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Chez Reavie's resiliency: Follows playoff loss with a 67 at Pebble Beach

Chez Reavie, shown here at the Waste Management Phoenix Open. (Photo by Robert Laberge/Getty Images)
Robert Laberge

PEBBLE BEACH — Chez Reavie was so distraught by his playoff loss Sunday to Gary Woodland at the Waste Management Phoenix Open—in which he blew a chance to win since his only PGA Tour title at the 2008 Canadian Open—that he birdied his first four holes Thursday in the AT&T Pebble Beach National Pro-Am.

Golf requires resiliency. Lots and lots of it.

Reavie displayed the attribute all the way around Pebble Beach Golf Links in an opening five-under-par 67 on a gorgeous day on the Monterey Peninsula. He also displayed precision. He hit 13 of 14 fairways and needed just 23 putts in finishing two strokes behind pacesetters Kevin Streelman and Beau Hossler.

“I made some putts last week, and it was nice,” said the diminutive 36-year-old tour veteran. “Starting my day [Thursday], I made some putts early, and I tried to hit as many fairways as I could.”

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Sounds like a plan. Sounds like the plan he had last week at TPC Scottsdale, when he outdueled scores of top players, including world top-10 occupants Jon Rahm and Rickie Fowler, only to fall to Woodland in overtime.

It’s a plan he has employed all season. Expertly. Reavie has finished outside the top-25 just once in eight starts, but that’s not hard to do when you rank ninth in driving accuracy and 12th in greens in regulation on tour. Sure, other guys hit it farther. (A lot of other guys!) Reavie is 147th in driving distance.

But a lot of guys don’t hit it fewer times. Reavie is eighth in scoring with a 69.721 stroke average.

“I feel like I've got great strategies on the golf courses that I'm playing,” Reavie said. “I'm picking my spots better. I'm not being too aggressive. I know when to be aggressive, and I just haven't made as many bogeys.”

RELATED: Hossler, Streelman tied for first-round leat at AT&T Pebble Beach Pro-Am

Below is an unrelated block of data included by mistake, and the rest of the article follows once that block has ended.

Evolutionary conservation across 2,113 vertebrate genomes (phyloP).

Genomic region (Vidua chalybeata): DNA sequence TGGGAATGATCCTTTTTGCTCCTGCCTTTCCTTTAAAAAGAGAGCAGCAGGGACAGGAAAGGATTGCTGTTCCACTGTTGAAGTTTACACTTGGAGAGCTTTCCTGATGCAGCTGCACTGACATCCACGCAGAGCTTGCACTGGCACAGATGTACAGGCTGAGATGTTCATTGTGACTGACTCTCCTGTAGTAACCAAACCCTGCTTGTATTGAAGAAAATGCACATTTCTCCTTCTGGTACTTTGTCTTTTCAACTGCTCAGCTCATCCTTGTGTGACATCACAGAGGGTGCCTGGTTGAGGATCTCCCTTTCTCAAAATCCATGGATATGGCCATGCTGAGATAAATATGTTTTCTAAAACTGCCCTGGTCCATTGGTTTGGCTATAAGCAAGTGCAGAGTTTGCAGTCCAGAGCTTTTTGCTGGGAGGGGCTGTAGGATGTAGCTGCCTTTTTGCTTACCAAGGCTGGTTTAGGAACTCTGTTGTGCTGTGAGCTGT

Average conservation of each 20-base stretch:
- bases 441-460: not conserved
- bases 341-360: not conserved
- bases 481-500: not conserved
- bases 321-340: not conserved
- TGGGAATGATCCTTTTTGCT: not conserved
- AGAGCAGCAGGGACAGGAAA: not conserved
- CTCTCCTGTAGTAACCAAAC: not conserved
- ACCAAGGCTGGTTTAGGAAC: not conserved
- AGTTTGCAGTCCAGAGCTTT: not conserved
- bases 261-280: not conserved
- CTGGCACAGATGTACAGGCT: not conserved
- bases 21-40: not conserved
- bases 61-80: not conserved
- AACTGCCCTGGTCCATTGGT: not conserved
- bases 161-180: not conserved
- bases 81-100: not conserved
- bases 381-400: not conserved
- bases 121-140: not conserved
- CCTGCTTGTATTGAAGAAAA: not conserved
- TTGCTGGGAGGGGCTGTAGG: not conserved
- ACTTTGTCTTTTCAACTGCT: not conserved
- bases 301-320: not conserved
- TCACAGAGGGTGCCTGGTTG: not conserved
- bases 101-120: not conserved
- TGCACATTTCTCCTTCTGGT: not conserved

Strategy doesn’t mean squat, however, without a fair amount of execution.

“That [driving] is the strength of my game. If I'm playing out of the rough and have the wrong angles it's really tough for me to score. So priority number one for me is to get in the fairways and then I can pick my spots to be aggressive when I need to.”

It’s working. It worked well at TPC Scottsdale, where Reavie played beautifully, but needed a birdie on the 72nd hole to tie Woodland at 18-under 266. Fairway, green and 18-foot putt did the trick, but he bogeyed the first playoff hole to cede the title.

He wouldn’t deny it didn’t hurt. He wouldn’t deny he didn’t second-guess himself. But he didn’t take that baggage out to Pebble Beach, where his only hiccup was a double bogey at the par-3 fifth from a greenside bunker that stopped his birdie run. He added three more birdies, and he finds himself in the hunt yet again.

“Yeah, it's funny, you definitely lose a little bit of sleep, kind of what if I did this, what if I did that, I would have won,” Reavie admitted. “But all in all you got to take all the positives. I played really well, I gave myself a chance, I made a huge putt [on 18] to get myself another chance. So it was a great week.”

A great week?

Yep, resiliency. Lots and lots of resiliency.


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